Maryland kids may know about the illness but no one's sure they'll heed its warnings

ALL ABOUT AIDS

November 12, 1991|By Randi Henderson Sun reporter Gerri Kobren contributed to this article.

Susan Steele, Stemmers Run Middle School science teacher, couldn't have hoped to time a lesson for greater impact.

Just as Earvin "Magic" Johnson's startling announcement that he is HIV-infected was beginning to sink in last Friday, Ms. Steele's seventh graders presented a mock trial to decide whether a dentist with AIDS should be allowed to practice.

The students in Ms. Steele's class based their arguments on material from current newspaper and magazine articles. The proceedings -- which featured a wan, pale-looking "AIDS patient" in a wheelchair -- ended with the conclusion that the dentist should be allowed to practice if he used universal health precautions and informed patients of his condition.

The assignment for the mock trial, of course, came well before anyone ever had thought about Magic Johnson in the AIDS context: It didn't take a basketball superstar to get an AIDS curriculum in the schools. But the timing certainly made her students pay attention, Ms. Steele said.

With a popular public figure once again drawing attention to AIDS, schools are going to take advantage of the interest.

"It's made it real for a lot of the kids," said Patricia Brownlee, AIDS education facilitator for Baltimore City schools. "Magic is a class act and he's made a truly big impact. Some kids are saying, 'If he can get it, I can get it.' "

But the problem with all this, say some educators, is that knowledge does not necessarily translate to changed behavior.

"I think they know pretty clearly the behavior that transmits HIV and how to prevent the transmission," said Pat Johnson, AIDS prevention specialist for Howard County schools. Whether they're changing their See AIDS, 5C, Col. 4AIDS, from 1Cbehavior or not is a lot trickier."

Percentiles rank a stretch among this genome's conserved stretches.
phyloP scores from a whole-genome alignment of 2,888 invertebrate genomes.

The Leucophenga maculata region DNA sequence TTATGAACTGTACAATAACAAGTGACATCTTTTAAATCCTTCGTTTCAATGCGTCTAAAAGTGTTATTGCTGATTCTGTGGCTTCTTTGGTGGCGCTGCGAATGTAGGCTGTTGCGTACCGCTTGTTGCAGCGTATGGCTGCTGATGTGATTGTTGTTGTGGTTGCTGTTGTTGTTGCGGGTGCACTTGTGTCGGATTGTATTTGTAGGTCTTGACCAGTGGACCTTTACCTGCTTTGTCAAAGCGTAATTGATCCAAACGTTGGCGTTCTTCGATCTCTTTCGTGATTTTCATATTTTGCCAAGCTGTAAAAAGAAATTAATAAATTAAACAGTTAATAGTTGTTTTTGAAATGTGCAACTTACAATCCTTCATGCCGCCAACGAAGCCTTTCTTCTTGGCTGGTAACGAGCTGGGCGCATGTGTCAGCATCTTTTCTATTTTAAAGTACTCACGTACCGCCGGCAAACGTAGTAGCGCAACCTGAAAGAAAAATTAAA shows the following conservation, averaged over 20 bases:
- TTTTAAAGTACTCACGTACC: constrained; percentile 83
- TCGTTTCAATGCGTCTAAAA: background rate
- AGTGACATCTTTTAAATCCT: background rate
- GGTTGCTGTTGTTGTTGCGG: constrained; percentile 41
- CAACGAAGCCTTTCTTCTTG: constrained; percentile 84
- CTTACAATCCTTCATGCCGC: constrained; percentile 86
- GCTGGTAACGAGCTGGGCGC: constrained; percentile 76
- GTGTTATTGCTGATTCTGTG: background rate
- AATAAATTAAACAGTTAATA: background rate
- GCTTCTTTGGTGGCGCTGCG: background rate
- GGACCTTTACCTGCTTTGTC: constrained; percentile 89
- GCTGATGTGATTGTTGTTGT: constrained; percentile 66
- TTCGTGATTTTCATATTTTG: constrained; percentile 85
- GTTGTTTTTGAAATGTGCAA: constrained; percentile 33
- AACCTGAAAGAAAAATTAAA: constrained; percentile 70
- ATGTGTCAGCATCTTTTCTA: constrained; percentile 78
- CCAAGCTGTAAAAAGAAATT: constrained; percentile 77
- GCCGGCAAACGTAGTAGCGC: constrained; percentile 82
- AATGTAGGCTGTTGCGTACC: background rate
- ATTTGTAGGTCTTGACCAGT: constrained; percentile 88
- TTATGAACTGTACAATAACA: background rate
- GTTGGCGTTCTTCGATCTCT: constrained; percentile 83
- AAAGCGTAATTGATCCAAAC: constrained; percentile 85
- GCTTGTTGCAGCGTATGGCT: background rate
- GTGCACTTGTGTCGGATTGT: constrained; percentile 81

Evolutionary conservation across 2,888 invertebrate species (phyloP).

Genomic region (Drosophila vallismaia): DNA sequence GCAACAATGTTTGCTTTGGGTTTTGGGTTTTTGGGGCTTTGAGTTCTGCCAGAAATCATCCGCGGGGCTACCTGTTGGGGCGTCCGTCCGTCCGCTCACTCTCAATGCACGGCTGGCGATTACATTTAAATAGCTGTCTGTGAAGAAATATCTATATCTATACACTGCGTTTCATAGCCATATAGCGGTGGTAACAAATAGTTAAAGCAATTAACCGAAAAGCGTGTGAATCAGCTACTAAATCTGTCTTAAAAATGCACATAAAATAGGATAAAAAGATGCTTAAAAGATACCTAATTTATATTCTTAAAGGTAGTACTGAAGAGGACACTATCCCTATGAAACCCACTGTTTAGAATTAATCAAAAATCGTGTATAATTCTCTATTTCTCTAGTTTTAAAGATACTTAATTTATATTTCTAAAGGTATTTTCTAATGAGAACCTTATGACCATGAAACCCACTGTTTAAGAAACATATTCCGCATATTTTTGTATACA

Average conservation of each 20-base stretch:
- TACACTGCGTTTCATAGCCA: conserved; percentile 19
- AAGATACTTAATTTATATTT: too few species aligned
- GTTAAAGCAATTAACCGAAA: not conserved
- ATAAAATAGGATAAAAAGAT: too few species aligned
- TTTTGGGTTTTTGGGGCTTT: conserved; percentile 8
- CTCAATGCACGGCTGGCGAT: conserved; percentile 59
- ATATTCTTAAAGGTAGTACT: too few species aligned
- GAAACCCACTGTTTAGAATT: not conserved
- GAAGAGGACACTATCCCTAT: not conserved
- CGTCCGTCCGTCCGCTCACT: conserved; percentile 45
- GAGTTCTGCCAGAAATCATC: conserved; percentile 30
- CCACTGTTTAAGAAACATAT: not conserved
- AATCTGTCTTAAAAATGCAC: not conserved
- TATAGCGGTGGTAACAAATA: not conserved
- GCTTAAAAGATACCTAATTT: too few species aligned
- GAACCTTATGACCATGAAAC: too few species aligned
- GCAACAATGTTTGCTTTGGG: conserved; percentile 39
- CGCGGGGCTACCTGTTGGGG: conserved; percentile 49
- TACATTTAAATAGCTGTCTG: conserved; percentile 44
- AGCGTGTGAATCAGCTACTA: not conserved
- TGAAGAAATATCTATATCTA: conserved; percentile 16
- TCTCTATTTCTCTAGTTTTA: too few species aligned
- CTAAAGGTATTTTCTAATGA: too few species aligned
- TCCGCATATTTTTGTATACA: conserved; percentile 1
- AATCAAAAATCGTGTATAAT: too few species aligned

"The kids are very well informed," agreed Mickey Applegarth, field supervisor for the Young Adult AIDS Prevention Project of HERO, the AIDS education organization. "They listen, but they feel immortal. It's up to them whether they understand how serious this really is."

Tyrone Harding, also of HERO, takes an HIV prevention sexuality curriculum to recreation centers and other agencies that work with teen-agers. "The kids know how it's transmitted and how it's not," he said. "The problem is, getting them to have this knowledge and modify their behavior."

Or, as Candace Cooper, a 12-year-old student at Fallstaff Middle School, put it, "People go on having sex with someone so they can be popular."

But, she added, she thinks that seeing something like this happen to someone as prominent as Magic Johnson could make a difference and affect behavior.

"I think a lot of people are going to wise up and realize they can get AIDS," Candace said. "Girls should keep their skirts down, and boys should keep their pants up."

The State Department of Education mandates that information about AIDS be taught at least once in every elementary school, middle school and high school in the state. The city and most counties do more than that, incorporating facts about AIDS in health, science, home economics and social studies classes as early as the third grade. (As part of the state guidelines, parents are notified before AIDS or other topics related to sexual behavior will be taught, and are given the opportunity to take their children out of the classroom.)

"Everything is age-appropriate," Ms. Brownlee said of the city's curriculum. "We don't talk about condoms in the third grade, we talk about building self-esteem and having self-control. By the sixth grade we're ready to bring up condoms as a method of disease prevention, although we emphasize that the first method is abstinence."

Some students still have misconceptions about how HIV-infection is spread, said Gary Dunkleberger, director of curriculum for Carroll County schools. "Toilet seats come up, water fountains come up," he has found in talking to students. "That's why we began our AIDS-ed

ucation program in the fourth grade. We wanted fourth graders to know, this is not something that you really have a reason to fear. As we move on with older students we begin to emphasize the message, this is something to protect yourself from."

Sarah Mullins, a health teacher at Southeast Middle School, in the city, also emphasizes to her students that knowledge can make fear unnecessary, but it doesn't necessarily make an impression.

"When I taught this last year, the kids were scared," she said. "They wanted to know everything they could, but it's hard to know how it affects them once they leave the classroom. We promote abstinence and hope they take it home and listen to it, but we also talk about condoms.

"Some of the kids think it can't happen to them and some get super-paranoid," she added. "They say, 'Can I get it this way? Can I get it that way?' These are the ones who are talking about toilet seats and water fountains. Unfortunately, sometimes these are the same ones who aren't going to do a thing to change their sexual behavior."

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